Sunday, February 26, 2012

Day Two - In House Retreat - the dreaded synopsis

Dear Readers,
Such a high to finish the revision. Such a low to tackle the synopsis. This one isn't tooooo bad - it is the one for the contest and can be up to four pages. That's a ton easier than a one pager. It is such a specific game. Let me reiterate the rules for those of you who need a refresher course. My pain should be your gain!

1. It is written in 3rd person, present tense. Yes, even if your novel is in 1st person, past tense, or 3rd person, past tense.

2. It must cover all the key points of your story—the initiating event, the conflicts, the turning points, the climax, and, unlike the cover blurb, the resolution.
so far, no big problem - I used The Hero's Journey as a template - worked a treat

3. It is a sample of your writing and may well be the only one read. That means it has to be good writing, and make sure the voice of your manuscript comes through.

now we have a problem - there is a contradiction between the first two rules and the third. Do you see it? If my novel is written with a certain cadence in 3rd person, past tense - it doesn't sound anything like 3rd person, present tense. When you start squeezing in all those plot points, the theme, the setting, and a good idea of the place (if it is important and in my wip it is) then one's fresh lively prose sounds like...uh, a teenager telling you the plot of a movie - 'then the guy eats the big pizza and then the bad guy - oh his name is Ralphie - thumps the main guy and the pizza goes splat and then the girl'
4. When you first use a character's name, put the entire name in caps.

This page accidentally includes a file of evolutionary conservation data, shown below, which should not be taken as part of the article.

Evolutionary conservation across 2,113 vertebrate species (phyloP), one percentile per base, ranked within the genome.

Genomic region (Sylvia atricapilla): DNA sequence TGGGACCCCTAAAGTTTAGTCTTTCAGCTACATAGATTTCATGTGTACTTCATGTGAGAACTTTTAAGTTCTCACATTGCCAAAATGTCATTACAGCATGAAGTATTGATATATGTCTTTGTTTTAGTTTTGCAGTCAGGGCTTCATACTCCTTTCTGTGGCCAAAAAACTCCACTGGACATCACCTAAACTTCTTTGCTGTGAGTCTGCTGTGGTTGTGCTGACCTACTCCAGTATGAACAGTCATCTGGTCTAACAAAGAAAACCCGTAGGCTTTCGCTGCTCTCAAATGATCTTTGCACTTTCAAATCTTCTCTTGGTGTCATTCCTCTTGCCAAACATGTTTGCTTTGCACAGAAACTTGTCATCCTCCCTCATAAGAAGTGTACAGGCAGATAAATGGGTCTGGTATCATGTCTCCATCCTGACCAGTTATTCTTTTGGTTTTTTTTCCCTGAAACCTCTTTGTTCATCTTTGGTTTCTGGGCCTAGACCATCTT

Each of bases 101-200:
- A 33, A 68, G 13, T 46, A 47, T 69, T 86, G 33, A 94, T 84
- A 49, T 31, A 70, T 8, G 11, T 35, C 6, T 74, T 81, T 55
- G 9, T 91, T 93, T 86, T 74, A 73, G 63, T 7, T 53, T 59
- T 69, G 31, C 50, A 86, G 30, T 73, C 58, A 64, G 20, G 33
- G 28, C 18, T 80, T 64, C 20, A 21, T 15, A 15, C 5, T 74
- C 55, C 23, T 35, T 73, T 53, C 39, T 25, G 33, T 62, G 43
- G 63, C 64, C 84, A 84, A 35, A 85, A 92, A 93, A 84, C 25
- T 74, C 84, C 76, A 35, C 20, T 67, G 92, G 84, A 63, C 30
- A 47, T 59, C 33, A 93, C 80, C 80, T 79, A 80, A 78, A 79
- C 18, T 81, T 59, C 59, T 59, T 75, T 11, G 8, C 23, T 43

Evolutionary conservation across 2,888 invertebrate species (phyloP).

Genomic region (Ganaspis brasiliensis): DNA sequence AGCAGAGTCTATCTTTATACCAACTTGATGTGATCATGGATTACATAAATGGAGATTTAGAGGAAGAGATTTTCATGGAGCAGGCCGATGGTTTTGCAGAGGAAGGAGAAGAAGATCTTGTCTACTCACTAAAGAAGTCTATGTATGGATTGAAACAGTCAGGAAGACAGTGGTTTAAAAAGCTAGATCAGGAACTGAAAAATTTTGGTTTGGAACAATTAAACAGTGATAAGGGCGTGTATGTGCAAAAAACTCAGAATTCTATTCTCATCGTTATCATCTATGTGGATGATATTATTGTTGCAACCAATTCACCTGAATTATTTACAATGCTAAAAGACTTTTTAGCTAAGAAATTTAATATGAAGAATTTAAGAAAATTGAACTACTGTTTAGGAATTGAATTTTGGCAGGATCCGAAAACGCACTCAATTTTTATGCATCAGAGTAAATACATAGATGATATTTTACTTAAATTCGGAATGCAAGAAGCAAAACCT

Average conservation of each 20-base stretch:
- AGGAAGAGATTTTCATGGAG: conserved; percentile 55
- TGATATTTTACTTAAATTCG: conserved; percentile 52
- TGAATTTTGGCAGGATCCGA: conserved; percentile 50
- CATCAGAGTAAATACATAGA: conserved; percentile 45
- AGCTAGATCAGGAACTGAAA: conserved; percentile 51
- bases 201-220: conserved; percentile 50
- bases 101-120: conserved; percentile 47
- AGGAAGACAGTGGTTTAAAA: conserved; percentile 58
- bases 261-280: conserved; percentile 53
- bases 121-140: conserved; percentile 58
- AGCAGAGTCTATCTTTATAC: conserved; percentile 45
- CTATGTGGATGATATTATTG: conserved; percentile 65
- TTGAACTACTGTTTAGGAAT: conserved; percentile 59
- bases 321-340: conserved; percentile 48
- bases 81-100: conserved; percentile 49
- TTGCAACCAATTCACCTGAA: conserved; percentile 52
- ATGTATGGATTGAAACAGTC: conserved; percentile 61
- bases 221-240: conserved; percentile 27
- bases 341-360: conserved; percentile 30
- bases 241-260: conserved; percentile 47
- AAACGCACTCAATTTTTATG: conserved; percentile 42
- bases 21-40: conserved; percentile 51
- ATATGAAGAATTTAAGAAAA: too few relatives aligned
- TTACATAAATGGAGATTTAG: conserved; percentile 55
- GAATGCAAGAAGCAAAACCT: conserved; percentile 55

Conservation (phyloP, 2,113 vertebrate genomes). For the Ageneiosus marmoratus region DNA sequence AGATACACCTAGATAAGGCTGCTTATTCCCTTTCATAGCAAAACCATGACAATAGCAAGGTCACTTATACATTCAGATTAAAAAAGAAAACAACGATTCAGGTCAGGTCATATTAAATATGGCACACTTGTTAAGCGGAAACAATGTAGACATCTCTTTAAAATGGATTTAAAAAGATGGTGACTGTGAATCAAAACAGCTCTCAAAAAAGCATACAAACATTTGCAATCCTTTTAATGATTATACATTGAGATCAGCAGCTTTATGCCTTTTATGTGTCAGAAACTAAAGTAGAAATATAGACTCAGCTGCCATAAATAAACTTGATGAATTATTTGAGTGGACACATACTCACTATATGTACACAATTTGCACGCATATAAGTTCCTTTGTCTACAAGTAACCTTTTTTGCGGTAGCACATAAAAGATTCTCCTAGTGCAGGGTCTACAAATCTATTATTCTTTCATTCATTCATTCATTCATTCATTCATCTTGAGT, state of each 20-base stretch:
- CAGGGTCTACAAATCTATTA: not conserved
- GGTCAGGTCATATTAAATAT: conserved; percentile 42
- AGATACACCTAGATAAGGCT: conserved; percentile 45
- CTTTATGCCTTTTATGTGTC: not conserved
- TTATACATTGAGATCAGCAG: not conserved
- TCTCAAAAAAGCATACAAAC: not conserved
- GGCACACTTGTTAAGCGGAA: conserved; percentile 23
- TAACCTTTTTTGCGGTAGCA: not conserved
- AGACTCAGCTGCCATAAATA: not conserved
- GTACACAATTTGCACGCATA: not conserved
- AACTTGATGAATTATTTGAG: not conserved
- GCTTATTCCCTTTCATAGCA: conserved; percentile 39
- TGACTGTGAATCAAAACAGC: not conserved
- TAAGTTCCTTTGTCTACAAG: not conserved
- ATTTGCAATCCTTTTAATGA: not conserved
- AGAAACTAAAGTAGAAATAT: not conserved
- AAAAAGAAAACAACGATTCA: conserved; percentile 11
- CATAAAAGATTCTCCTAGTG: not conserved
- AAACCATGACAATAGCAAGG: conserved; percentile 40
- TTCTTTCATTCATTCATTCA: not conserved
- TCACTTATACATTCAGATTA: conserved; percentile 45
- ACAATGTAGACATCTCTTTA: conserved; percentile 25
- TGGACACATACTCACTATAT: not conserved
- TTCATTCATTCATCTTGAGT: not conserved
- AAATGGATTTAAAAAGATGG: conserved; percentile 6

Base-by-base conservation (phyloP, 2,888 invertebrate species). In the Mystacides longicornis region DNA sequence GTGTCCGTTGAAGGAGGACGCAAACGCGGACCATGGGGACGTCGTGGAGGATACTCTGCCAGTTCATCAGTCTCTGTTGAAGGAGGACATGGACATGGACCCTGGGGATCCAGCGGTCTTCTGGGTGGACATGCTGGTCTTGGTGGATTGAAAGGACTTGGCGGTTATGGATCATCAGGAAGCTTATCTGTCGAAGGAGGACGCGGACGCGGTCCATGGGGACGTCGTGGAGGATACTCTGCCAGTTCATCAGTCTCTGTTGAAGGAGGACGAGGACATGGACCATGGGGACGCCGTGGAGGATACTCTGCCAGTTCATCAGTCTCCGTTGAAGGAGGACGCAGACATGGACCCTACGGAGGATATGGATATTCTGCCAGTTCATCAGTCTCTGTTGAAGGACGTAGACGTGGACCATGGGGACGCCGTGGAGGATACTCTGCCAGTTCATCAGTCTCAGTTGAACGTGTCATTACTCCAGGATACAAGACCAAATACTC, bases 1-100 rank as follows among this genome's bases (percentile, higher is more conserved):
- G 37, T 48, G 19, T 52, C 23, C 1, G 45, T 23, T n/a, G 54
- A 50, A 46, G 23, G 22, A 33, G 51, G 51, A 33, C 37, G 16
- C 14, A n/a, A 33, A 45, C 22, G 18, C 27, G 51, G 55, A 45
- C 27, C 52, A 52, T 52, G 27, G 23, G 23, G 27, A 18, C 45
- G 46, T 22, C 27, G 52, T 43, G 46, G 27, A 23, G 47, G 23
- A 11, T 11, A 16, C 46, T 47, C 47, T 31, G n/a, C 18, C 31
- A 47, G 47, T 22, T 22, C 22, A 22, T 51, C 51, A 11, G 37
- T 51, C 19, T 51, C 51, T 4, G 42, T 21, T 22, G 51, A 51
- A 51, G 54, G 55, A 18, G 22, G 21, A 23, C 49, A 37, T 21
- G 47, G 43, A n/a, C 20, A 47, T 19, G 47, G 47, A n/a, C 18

looks ugly but other than that I have no problem with this.
5. Don't put in too many character and place names. Stick to the main characters.  
 here is another problem - which contradicts the second rule. Sure you can do this but it makes for odd reading. Not having written a book about a boy on a boat with a tiger - I have a fair number of characters and if they are part of the main plot points it gets tedious calling them 'the father', 'the crazy twins', 'the guy from the tax department'.

OKEY DOKEY - enough complaining. I've got a good start and now I'm going in for the polish.
Here's a photo.


L. Diane Wolfe said...

I never enjoyed writing the synopsis. Not to add to your list, but it also needs to be done with a minimum of adverbs and adjectives. Fun, huh?

Alex J. Cavanaugh said...

Looking back at my original synopsis and query letter, I'm lucky anyone asked for more!

Jan Morrison said...

Diane - very, very fun, humourously speaking, and with no reddish tongue firmly in taughtly held cheek. Yep, undress the work, lay it bare.

Alex - but they did!!! You're an inspiration...